In the Northern Hemisphere, December 21st marks the shortest day of our year, one of those significant turning points in the astrological calendar. It was traditionally honored as the death and rebirth of the sun – the life-giving force of warmth and light.
A time for deep reflection
The Solstice is a valuable time for some deep inner work. As the creator of the Phoenix Rising Method, I believe that at any given time, just like the mythical Phoenix, we are all letting go of our past and reborn into something new. Rebirth and renewal are simply part of the cycle of life. And here's the exciting part. We can either acknowledge that reality or fight against it. We can also deny it, but that isn't easy when it's happening all around us all of the time.
So why not go with the flow? Take some time to slow down, focus on what is "dying" in your life (what you are letting go of), and create the space for a new beginning to emerge from the womb of your consciousness. (what is being born)
The old before the new
Our modern-day mindset has little difficulty propelling us toward what is new. But it does have trouble slowing down to give time to the passing of the old. And that is an essential and integral part of the process and where it's best to put your focus first. For sure, the two cannot be separated neatly. Don't rush into the future without regard for what needs to be released to open the way.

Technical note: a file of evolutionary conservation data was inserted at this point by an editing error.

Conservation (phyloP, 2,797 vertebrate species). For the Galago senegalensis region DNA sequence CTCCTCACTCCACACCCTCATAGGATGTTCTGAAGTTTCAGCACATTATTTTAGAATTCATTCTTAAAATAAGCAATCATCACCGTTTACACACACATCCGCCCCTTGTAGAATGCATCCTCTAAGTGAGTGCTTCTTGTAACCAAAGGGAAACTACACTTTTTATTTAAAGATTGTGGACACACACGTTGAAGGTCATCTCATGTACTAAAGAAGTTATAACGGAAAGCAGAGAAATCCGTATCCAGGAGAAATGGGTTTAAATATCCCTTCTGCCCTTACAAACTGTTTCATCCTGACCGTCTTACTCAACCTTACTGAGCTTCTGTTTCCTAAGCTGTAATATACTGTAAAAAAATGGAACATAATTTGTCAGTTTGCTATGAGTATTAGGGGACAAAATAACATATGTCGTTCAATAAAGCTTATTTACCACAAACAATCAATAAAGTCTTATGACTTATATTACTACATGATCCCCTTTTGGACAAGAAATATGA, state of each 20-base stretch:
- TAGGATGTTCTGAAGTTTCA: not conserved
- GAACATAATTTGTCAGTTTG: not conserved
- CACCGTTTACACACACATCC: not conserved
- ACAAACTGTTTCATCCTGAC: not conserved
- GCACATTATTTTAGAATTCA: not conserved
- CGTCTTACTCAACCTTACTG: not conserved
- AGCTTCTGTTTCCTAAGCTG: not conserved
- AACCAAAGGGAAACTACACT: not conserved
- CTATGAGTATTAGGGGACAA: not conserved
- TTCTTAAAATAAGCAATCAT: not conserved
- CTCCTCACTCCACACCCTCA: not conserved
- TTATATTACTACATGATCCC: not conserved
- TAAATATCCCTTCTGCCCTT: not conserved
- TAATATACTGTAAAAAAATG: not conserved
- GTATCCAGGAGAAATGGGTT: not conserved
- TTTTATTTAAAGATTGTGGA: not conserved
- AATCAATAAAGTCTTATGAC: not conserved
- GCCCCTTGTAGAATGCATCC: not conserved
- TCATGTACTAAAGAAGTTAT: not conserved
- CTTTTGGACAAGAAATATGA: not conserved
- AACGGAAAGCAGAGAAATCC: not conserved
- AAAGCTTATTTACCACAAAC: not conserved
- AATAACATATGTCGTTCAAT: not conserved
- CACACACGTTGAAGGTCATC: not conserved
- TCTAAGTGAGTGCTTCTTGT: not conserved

Three Themes of Winter
Slowing down is important but it isn't easy. This difficulty in slowing down is most likely one of the factors giving rise to the wintertime malaise known as SAD – (Seasonal Affective Disorder). The shorter days and longer nights impact our bodies and create chemical changes in our brains. This natural event is meant to slow us down, and it becomes a problem when we attempt to override this naturally occurring process. Our modern lifestyle is not set up to slow down or speed up with the seasons, and most of us are in go-fast or even faster mode for most of the year.
Interestingly, SAD mainly affects the 18 to 35-year-old age group and manifests in symptoms of depression, mood swings, and overall feelings of malaise. Medication and light therapy are often prescribed, but there are other, more natural ways of getting through the winter, including building some slow-down time in our schedules. Simply taking steps to overpower the wisdom of our bodies and find ways to override what is naturally occurring does not make long-term sense if we want to live a life more in harmony with body, mind, and spirit.
We love to be outdoors and active in the summer months and sometimes hold on to the belief that we need to be inactive in the winter. If we choose, we can embrace the winter too and not curtail all outdoor activity. The outdoors can be an excellent backdrop for some of our inner work. Nature is a great teacher with abundant life cycle phenomena if we take a little time to notice.
A time to dream
New beginnings are always exciting and the slowing down in winter gives us the birthing ground for what is to come in the year ahead. It gives us time to dream and share those dreams before getting too busy planning what is next.
May you savor this time of darkness and emerge into the growing light.
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